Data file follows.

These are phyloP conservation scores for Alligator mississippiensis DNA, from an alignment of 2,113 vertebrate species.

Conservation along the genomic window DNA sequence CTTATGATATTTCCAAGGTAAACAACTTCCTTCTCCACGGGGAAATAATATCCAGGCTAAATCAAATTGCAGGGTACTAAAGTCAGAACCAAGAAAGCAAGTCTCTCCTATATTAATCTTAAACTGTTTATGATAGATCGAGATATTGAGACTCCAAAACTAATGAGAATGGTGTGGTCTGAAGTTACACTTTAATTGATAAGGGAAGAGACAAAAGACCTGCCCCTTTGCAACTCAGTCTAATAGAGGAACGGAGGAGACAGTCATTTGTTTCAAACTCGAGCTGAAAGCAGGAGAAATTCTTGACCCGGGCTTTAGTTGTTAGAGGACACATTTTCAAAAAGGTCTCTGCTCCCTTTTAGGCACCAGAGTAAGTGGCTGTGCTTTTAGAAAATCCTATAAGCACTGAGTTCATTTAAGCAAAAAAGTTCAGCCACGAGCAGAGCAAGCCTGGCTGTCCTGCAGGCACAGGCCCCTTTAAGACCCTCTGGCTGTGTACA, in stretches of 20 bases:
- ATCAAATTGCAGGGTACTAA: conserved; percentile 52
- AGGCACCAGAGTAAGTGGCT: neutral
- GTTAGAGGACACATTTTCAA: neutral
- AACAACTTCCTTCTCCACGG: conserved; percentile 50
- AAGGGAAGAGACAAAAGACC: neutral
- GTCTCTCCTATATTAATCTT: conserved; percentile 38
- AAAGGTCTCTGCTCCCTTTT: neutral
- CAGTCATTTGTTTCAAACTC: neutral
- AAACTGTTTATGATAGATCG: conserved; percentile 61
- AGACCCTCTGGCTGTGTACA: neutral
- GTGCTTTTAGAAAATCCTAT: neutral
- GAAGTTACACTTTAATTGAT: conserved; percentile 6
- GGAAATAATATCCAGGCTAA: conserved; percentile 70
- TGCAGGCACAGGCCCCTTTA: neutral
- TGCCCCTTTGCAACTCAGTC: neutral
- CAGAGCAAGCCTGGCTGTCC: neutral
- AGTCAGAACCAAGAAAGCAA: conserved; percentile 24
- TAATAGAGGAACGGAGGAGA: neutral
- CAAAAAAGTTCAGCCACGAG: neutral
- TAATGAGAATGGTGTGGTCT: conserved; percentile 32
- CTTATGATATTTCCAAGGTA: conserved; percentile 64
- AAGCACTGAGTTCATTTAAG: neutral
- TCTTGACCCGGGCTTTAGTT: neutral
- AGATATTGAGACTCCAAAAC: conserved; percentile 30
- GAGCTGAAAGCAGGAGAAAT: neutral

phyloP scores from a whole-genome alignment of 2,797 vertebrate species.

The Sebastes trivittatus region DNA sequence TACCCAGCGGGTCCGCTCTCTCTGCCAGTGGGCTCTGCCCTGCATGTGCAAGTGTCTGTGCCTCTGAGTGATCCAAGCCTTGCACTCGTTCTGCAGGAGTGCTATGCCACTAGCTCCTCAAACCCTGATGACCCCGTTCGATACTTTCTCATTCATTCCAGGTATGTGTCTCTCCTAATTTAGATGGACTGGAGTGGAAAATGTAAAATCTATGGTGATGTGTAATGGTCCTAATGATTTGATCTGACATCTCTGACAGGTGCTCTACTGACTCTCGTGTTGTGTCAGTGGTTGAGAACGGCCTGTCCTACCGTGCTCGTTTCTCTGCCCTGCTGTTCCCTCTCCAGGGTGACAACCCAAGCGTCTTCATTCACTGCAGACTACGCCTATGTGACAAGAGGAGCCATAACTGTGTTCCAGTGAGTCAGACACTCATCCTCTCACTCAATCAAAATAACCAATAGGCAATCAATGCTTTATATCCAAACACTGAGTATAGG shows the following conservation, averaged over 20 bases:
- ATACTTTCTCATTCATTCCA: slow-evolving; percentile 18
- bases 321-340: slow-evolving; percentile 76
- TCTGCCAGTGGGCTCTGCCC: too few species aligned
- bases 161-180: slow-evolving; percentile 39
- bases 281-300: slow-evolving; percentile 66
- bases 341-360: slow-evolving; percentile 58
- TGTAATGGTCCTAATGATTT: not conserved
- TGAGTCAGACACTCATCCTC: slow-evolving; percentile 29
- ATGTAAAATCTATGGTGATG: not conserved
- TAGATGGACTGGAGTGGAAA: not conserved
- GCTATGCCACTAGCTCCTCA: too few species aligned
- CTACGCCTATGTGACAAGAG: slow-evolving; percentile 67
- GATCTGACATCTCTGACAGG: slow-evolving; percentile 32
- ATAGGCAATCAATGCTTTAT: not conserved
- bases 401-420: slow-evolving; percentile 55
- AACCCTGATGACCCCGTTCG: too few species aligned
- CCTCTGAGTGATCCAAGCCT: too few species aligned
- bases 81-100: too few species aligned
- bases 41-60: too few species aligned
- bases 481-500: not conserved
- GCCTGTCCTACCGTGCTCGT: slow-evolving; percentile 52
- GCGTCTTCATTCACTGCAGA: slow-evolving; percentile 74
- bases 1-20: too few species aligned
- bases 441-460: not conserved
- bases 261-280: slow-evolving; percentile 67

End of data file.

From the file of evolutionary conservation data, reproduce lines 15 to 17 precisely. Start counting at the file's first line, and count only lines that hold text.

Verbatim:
- GGAAATAATATCCAGGCTAA: conserved; percentile 70
- TGCAGGCACAGGCCCCTTTA: neutral
- TGCCCCTTTGCAACTCAGTC: neutral